The most familiar images from the end of the war are the joyful and sometimes raucous VE-Day celebrations on May 8, 1945. But the war did not end all at once for everybody. Freedom came in stages as the Allied front crept forward across Europe.
Canadian liberators fought town to town, beginning in Sicily in July 1943, through France and Belgium with the D-Day invasion of June 6, 1944, and in the Netherlands from September 1944 to the unconditional German surrender on May 7, 1945.
Canadians on all fronts made poignant observations on the war—and its end. Some of their experiences are recounted here.
On leave in Italy
Rome fell to the United States army on June 4, 1944, and Canadian troops granted leave headed to the first liberated European capital.
“I was very lucky to get one of the first leaves in Rome, and they opened up a hotel just for the Canadians,” said gunner Douglas McDougall. “I wanted to see St. Peter’s [Basilica]. One of the Swiss Guards came up to me and said, ‘Would you like to have a private audience with the Pope?’” Pius XII had specifically asked to talk to Canadians. “I said, ‘Oh, that would be quite an honour.’ So he took me into this room and shortly, His Eminence came in and gave us a little blessing.”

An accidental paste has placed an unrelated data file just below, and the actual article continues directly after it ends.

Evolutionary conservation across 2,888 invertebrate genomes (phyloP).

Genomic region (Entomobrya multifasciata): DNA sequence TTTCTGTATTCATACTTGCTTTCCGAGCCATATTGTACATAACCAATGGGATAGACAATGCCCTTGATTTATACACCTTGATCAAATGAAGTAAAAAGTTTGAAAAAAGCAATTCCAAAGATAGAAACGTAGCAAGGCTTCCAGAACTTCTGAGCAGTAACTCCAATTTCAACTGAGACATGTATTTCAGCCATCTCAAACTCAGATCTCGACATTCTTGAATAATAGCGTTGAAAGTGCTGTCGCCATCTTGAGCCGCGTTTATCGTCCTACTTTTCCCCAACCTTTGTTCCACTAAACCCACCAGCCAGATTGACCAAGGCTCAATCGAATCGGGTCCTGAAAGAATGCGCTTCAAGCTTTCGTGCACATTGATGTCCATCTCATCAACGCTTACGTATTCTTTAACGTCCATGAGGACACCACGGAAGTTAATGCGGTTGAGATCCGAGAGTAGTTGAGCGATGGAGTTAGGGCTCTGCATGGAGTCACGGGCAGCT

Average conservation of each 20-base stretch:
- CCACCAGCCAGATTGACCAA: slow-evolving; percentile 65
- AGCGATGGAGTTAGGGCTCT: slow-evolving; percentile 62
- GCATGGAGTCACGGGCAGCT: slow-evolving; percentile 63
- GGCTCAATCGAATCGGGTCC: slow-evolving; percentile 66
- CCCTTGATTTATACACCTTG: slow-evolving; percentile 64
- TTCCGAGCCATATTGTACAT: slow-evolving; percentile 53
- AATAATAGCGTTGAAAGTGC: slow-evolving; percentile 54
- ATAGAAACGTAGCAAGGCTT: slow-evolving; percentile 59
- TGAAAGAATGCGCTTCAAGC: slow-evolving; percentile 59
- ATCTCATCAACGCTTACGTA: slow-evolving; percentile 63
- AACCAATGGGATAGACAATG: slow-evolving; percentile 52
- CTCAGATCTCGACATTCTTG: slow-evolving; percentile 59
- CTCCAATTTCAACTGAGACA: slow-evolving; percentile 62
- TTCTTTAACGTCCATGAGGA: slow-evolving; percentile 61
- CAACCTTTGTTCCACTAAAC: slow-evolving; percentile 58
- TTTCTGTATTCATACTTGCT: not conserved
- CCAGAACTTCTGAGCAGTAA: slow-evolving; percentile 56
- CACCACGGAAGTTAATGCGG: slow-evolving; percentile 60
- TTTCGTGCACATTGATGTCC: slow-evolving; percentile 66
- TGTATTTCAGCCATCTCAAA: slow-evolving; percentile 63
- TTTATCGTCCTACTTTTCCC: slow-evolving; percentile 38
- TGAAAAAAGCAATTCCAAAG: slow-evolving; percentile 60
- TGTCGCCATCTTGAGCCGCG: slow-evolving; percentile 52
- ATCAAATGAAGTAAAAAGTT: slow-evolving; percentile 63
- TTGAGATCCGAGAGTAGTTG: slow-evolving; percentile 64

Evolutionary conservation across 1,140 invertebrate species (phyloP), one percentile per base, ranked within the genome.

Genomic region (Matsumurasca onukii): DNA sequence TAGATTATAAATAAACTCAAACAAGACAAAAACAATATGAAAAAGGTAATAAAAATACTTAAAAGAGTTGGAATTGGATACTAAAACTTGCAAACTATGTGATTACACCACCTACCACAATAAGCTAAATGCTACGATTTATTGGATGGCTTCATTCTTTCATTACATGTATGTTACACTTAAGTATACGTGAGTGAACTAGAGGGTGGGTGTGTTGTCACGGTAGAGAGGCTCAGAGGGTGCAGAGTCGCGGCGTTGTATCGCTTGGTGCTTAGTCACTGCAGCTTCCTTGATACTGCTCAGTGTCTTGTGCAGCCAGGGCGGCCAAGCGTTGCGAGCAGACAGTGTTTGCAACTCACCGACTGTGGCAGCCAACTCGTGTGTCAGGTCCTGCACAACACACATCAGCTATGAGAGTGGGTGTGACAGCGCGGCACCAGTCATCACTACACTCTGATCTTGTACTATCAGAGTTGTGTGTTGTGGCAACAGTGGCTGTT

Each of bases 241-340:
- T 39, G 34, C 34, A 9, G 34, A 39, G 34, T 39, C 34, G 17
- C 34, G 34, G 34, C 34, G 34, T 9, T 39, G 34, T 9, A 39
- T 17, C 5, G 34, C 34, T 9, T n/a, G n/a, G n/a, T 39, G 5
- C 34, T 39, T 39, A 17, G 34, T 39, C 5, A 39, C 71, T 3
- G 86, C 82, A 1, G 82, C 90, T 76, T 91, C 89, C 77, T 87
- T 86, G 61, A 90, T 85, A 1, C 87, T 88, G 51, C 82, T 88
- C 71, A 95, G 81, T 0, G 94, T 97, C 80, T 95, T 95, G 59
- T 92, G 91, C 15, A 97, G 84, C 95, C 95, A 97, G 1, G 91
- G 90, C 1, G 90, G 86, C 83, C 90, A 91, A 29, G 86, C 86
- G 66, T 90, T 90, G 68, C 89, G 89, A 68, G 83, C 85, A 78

A visit to Rome was a brief respite for Canadians who were not always warmly welcomed as they liberated town after town into 1945. “Belgium, France, Holland, they were all occupied, and they welcomed us,” said Alfred George Sellers. But Italy had been an ally of Germany. “People down in Italy sort of put up with us.”
Joy in France
“We said that at any cost we would take Dieppe,” said Indigenous veteran Hugh Victor Letendre in a Veterans Affairs Canada Heroes Remember video. “But you know, we never fired a shot.” The Germans had vacated the port city. Nevertheless, “we were a proud bunch of boys,” who marched in on Sept. 1, 1944.
Major Dennis Bult-Francis had been wounded in the Dieppe Raid in August 1942. He returned in 1944 with the 8th Reconnaissance Regiment and, as they entered the town, they were met by a storm of flowers.
It was impossible for the Canadians to keep marching forward in the dense crowd, and the parade was soon engulfed by local citizens anxious to share their hospitality. No Canadian paid for a drink or a meal, and many French people invited soldiers home to dinner, even though they themselves had been living on meagre rations.